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My Own Boston: Kate Weiser

A passion for exploring the city, camera in hand

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When Westchester, N.Y., native Kate Weiser arrived on campus two years ago, she wanted to get to know Boston, but she chose an unusual way to explore the city—through Instagram rather than guide books or a Duck tour.

After stumbling upon @igboston, a member-based community of accomplished photographers who shoot and post pictures from all over the city, Weiser (COM’19) knew she wanted to be a part of this select group. To build a portfolio of Boston-centric photos (a requirement to join @igboston), she created her own Instagram account, @bucketlistboston.

Weiser now has 11,000 followers. Her goal is a daily update of her virtual bucket list of places, restaurants, and experiences she thinks every Bostonian should try. “I haven’t missed a day since last August,” she says. (As of this week, she’s posted 742 photos.)

Weiser spends a lot of time off campus to come up with her posts and video-based Instagram stories. An extrovert by nature, the public relations major says she’s discovered how much she enjoys that time alone. “Bucket List Boston has instilled in me a sense of exploration and adventure,” she says. “It’s helped me grow and hone in on my photography skills and my sense of independence.”

Three of Weiser’s favorite Boston locales:

Marlborough Street
Back Bay, Boston


Nestled between bustling Commonwealth Avenue and Beacon Street in Boston’s tony Back Bay neighborhood is Marlborough Street. Mostly residential, it’s a serene counterpart to its more commercial neighbors. The street’s historic brownstones are especially beautiful during the holiday season, when residents decorate them with lights and holiday greens.

Weiser recommends: “Visit brownstone #356. It’s always decked out for any holiday of the season: the fall, Halloween, Christmas, Valentine’s Day, Easter—all the good ones.”

Trident Booksellers & Café
338 Newbury Street, Boston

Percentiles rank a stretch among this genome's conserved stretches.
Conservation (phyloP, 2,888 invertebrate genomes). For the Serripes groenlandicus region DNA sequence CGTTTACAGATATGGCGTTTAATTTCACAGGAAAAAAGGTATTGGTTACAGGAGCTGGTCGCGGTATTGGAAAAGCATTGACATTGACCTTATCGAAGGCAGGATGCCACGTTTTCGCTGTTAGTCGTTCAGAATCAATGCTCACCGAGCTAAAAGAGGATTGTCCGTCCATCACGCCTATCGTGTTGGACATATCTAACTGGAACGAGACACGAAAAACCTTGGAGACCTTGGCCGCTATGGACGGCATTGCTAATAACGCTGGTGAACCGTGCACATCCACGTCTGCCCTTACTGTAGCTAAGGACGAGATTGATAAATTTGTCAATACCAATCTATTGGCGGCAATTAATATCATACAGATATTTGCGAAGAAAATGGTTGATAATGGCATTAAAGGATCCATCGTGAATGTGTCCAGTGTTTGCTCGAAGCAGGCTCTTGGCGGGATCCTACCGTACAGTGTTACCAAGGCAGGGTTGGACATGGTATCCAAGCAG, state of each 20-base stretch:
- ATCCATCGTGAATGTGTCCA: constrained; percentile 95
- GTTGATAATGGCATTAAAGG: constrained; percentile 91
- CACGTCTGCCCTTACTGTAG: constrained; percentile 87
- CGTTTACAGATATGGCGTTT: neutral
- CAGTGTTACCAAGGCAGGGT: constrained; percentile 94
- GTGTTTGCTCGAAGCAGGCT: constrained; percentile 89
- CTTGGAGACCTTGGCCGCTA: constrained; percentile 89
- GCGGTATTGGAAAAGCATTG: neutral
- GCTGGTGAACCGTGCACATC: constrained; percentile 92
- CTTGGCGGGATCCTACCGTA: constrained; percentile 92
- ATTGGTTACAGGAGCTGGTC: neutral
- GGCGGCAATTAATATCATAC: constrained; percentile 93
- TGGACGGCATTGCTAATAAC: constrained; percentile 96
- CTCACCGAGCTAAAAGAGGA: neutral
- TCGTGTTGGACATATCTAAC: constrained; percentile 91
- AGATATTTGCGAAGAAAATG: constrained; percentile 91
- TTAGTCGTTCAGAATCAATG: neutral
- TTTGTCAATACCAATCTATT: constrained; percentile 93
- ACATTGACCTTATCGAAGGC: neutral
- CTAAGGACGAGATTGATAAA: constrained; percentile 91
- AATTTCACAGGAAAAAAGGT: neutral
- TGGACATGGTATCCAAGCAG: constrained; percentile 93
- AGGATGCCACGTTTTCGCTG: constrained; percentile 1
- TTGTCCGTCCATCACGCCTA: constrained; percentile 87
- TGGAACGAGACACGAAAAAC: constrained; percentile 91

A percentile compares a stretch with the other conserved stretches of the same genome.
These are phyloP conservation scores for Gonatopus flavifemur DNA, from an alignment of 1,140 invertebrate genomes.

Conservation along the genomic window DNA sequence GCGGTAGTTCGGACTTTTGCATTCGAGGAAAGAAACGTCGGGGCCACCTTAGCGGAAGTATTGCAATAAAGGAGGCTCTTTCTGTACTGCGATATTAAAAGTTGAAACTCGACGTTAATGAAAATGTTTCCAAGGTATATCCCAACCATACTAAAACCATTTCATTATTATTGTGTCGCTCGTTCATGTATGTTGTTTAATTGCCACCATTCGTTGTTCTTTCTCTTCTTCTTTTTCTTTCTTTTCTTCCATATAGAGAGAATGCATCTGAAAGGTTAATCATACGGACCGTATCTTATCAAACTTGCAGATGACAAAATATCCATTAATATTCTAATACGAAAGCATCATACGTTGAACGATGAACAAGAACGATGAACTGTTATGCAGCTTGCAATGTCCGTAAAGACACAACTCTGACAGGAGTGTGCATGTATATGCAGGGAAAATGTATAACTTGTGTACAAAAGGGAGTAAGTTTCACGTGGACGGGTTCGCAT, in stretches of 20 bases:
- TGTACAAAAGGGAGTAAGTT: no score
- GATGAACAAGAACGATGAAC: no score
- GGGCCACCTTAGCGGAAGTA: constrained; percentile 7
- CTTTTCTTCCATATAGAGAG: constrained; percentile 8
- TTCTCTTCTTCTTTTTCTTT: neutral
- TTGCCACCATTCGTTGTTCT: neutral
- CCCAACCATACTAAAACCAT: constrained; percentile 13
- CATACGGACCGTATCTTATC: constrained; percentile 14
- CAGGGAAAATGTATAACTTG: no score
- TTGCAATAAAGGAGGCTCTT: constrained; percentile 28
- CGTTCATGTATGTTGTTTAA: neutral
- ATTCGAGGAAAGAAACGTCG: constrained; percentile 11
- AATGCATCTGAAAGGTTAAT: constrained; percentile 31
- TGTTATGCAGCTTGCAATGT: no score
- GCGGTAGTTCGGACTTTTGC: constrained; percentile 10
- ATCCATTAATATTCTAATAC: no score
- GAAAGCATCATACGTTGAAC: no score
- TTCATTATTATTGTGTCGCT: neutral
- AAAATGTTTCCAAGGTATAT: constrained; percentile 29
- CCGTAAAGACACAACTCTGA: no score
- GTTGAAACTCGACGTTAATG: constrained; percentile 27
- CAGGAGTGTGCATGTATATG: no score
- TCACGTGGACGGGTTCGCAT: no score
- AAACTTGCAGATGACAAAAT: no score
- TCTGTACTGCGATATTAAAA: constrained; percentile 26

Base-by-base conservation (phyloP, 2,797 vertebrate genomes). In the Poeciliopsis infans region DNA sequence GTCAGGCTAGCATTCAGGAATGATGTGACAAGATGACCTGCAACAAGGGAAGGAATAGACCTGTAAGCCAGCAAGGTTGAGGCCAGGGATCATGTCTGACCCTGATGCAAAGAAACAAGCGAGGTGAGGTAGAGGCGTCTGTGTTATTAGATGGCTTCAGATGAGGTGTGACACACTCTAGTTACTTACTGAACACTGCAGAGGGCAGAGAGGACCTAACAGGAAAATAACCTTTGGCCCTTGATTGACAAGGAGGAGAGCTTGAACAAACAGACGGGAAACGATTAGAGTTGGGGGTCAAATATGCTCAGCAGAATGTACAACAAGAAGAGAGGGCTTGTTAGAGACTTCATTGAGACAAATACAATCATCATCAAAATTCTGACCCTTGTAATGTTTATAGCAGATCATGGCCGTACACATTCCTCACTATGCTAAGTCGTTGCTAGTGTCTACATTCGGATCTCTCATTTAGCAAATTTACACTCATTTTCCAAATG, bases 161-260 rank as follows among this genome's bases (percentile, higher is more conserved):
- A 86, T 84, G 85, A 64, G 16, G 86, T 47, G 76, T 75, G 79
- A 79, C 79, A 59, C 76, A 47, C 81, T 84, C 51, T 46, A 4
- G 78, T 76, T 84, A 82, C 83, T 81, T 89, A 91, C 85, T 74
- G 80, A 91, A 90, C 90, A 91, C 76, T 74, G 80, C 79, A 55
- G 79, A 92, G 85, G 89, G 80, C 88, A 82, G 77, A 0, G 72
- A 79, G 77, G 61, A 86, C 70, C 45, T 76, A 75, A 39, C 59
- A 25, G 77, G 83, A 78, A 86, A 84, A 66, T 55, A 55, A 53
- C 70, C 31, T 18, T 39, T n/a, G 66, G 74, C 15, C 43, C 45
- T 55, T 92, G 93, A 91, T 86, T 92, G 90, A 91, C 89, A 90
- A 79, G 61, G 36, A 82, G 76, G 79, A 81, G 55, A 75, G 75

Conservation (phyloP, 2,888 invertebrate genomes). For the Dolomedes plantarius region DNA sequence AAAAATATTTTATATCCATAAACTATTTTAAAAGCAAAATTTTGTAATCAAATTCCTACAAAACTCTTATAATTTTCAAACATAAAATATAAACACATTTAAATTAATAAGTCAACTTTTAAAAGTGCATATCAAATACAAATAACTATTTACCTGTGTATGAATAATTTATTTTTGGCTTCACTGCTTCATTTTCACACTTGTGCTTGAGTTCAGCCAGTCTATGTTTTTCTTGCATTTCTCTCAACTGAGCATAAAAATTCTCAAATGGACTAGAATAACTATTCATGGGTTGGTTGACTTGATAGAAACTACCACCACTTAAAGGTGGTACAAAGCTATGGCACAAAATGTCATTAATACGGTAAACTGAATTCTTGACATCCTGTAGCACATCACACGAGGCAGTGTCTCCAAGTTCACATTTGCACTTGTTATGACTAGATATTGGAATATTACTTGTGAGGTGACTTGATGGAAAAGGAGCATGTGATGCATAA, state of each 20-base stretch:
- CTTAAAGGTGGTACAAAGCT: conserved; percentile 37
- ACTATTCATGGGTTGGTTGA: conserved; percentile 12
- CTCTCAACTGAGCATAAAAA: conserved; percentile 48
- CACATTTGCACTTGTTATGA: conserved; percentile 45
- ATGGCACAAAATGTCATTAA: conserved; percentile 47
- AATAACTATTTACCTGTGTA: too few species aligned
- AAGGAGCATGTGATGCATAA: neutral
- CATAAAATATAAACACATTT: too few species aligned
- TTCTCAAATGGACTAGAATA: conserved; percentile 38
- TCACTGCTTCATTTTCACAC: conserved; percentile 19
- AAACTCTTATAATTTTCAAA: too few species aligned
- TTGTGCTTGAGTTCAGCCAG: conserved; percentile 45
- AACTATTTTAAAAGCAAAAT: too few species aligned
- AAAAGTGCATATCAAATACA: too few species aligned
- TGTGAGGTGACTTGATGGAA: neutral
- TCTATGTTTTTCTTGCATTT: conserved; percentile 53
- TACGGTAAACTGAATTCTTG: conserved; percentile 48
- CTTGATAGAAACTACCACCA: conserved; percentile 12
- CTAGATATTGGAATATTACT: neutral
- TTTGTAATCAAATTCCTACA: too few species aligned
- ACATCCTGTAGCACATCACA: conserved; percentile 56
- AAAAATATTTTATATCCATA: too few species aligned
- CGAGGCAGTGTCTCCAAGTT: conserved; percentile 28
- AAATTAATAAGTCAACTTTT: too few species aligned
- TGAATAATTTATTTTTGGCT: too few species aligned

A Back Bay institution for nearly 35 years, this bookstore-café is always packed, with locals and tourists alike, and for good reason. With two floors of books, gifts, magazines, and cards and a café serving breakfast, lunch, and dinner (and with free Wi-Fi), it’s a cozy, comfortable place to study or catch up with friends. And the food is great.

Weiser recommends: “The scrambled egg special is most delicious with a hot chai latté and a book.”

Isabella Stewart Gardner Museum
25 Evans Way, Boston


This dazzling museum, founded by American art collector and philanthropist Isabella Stewart Gardner in 1903, is housed in a Venetian-style palace in nearby Fenway. Its collection of approximately 2,500 paintings, sculptures, tapestries, furniture, and decorative objects is arranged in a series of galleries anchored by a soaring multistory courtyard filled with a rotating array of flowering and tropical plants. Gardner’s will stipulates that each object must be displayed exactly as it was during her lifetime.

Weiser recommends: “Little known fact: the Isabella Stewart Gardner Museum is free to BU students with a Terrier ID.”

3 Comments
Alan Wong

Alan Wong can be reached at alanwong@bu.edu.

3 Comments on My Own Boston: Kate Weiser

  • G and G Weiser on 12.04.2017 at 4:38 pm

    We were so impressed. You whet our appetites. Seeing the video makes us yearn to see and ‘do’ all of Boston too.

  • Jim Davis on 12.05.2017 at 8:59 am

    When do you have time to study?? This feel like a full time job.

  • Donald E.Denniston on 12.05.2017 at 10:55 am

    I was born in Boston and raised in the Back Bay where I still reside(Gloucester Street)and spent my summers on the Vineyard (my late father’s birthplace). Lovely video. Haven’t eaten at Trident in years but it is a great to visit. Did you know that Symphony Hall ranks the second or thirst best acoustical hall in the world? It is the first hall to be built according to the Laws of Acoustics> It ranks the best in the country (Walt Disney Hall in LA is fantastic but too “clinical!” Have you walked down Beacon Street toward the Public Garden (1837)to find the non existent number of Mrs. Jack (Isabella Stewart Gardner)? Take a walk down Commonwealth Ave toward the Public Garden and you will come across the resident of Henry Lee Higginson, founder of the Boston Symphony Orchestra (1881). I recall the building of Prudential Center Building that open in 1964. A lot of people are unaware that during the 1958 recession and the US Steel strike that a lot of work was stopped on the building! I could say more but then I am putting the spot light on myself instead of Kate Weiser. Enjoy your Boston travels.

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